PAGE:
They used a new technique that enables them to observe gene regulation at the level of protein production. They could thus capture more individual gene regulations than with traditional methods that only capture gene expression and transcription (Nature Communications, doi: 10.1038/ncomms8200)*.
When a gene is read, its blueprint for proteins encoded in the language of DNA is transcribed in the cell nucleus into RNA. “At this level, many but by far not all of the individual differences in gene regulation can be identified,” said Professor Norbert Hübner, senior author of the publication and head of the research group Genetics and Genomics of Cardiovascular Diseases at the MDC. Together with Sebastian Schafer (MDC, NHRIS) and Eleonora Adami (MDC) as well as researchers from several research institutions in Berlin, the Netherlands, England and the Czech Republic, they investigated gene regulation on the next level, translation. It takes place outside the cell nucleus, in the cell plasma. During translation, the RNA sequence is translated into amino acid sequences and assembled into proteins in the protein factories of the cell, the ribosomes.
First, the researchers searched the entire genome of two strains of rats, – one strain had high blood pressure, the other strain not – and specifically investigated genes of the heart and liver tissue. Then they used a new technique called ribosome profiling, abbreviated ribo-seq, which enables them to determine what proportion of the transcriptome is actively translated into proteins. The result: They observed almost double the number of differentially expressed heart and liver genes in translation as in transcription. Next, they compared these data with the corresponding human genes in genome-wide association studies. This comparison revealed that a large number of heart and liver genes in humans are regulated primarily during translation. The researchers are confident that capturing interindividual differences in the translated genome will lead to new insights into the genes and regulatory pathways underlying disease.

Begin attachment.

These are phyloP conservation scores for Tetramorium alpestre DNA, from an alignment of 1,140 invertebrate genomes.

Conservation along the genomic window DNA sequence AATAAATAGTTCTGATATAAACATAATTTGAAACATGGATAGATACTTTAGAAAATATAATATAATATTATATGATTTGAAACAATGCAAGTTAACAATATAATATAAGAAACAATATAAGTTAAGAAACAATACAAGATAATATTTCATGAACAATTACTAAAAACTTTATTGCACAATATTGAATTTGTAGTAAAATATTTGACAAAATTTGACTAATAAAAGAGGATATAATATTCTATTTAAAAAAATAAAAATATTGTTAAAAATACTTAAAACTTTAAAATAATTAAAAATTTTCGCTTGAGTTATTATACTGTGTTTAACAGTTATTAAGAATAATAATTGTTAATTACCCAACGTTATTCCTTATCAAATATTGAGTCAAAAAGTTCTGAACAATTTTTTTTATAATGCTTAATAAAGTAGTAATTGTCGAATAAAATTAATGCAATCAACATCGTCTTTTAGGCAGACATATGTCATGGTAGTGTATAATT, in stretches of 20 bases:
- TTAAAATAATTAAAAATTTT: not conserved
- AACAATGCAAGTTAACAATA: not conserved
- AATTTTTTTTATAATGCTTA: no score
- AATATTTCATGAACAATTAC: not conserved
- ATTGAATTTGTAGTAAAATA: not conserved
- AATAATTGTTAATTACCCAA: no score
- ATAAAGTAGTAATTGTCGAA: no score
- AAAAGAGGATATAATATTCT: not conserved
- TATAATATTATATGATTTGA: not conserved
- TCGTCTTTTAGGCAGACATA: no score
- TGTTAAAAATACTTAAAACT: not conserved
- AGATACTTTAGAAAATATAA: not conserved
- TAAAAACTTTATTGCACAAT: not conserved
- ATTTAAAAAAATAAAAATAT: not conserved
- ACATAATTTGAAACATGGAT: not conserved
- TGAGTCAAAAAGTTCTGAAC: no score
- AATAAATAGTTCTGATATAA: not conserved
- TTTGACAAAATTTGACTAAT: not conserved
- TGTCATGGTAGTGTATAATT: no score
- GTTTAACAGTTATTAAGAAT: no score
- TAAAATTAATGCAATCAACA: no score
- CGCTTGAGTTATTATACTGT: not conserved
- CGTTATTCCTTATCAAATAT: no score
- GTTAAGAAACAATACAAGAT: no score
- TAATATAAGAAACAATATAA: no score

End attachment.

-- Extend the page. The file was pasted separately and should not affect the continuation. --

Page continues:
*Translational regulation shapes the molecular landscape of complex disease phenotypes
Sebastian Schafer1,2,*, Eleonora Adami1,*, Matthias Heinig1,3, Katharina E. Costa Rodrigues1, Franziska Kreuchwig1, Jan Silhavy4, Sebastiaan van Heesch1, Deimante Simaite1, Nikolaus Rajewsky5,6, Edwin Cuppen7, Michal Pravenec4, Martin Vingron3, Stuart A. Cook2,8,9 & Norbert Hübner1,6,10
1Cardiovascular and Metabolic Sciences, Max Delbrück Center for Molecular Medicine (MDC) in the Helmholtz Association, Robert-Rössle-Strasse 10, 13125 Berlin, Germany.
2National Heart Research Institute Singapore (NHRIS), National Heart Centre Singapore, Singapore 169609, Singapore.
3Department of Computational Molecular Biology, Max Planck Institute for Molecular Genetics, Ihnestrasse 63-73, 14195 Berlin, Germany.
4Institute of Physiology, Academy of Sciences of the Czech Republic, Vídenska 1083, 142 20 Prague 4, Czech Republic.
5Systems Biology of Gene Regulatory Elements, Max Delbrück Center for Molecular Medicine (MDC) in the Helmholtz Association, Robert-Rössle-Strasse 10, 13125 Berlin, Germany.
6DZHK (German Centre for Cardiovascular Research), Partner Site, 13347 Berlin, Germany.
7Hubrecht Institute-KNAW & University Medical Center Utrecht, Uppsalalaan 8, 3584 CT Utrecht, The Netherlands.
8National Heart and Lung Institute, Imperial College London, London SW3 6NP, UK.
9Duke-National University of Singapore, Singapore 169857, Singapore.
10Charité Universitätsmedizin, 10117 Berlin, Germany.
* These authors contributed equally to this work.
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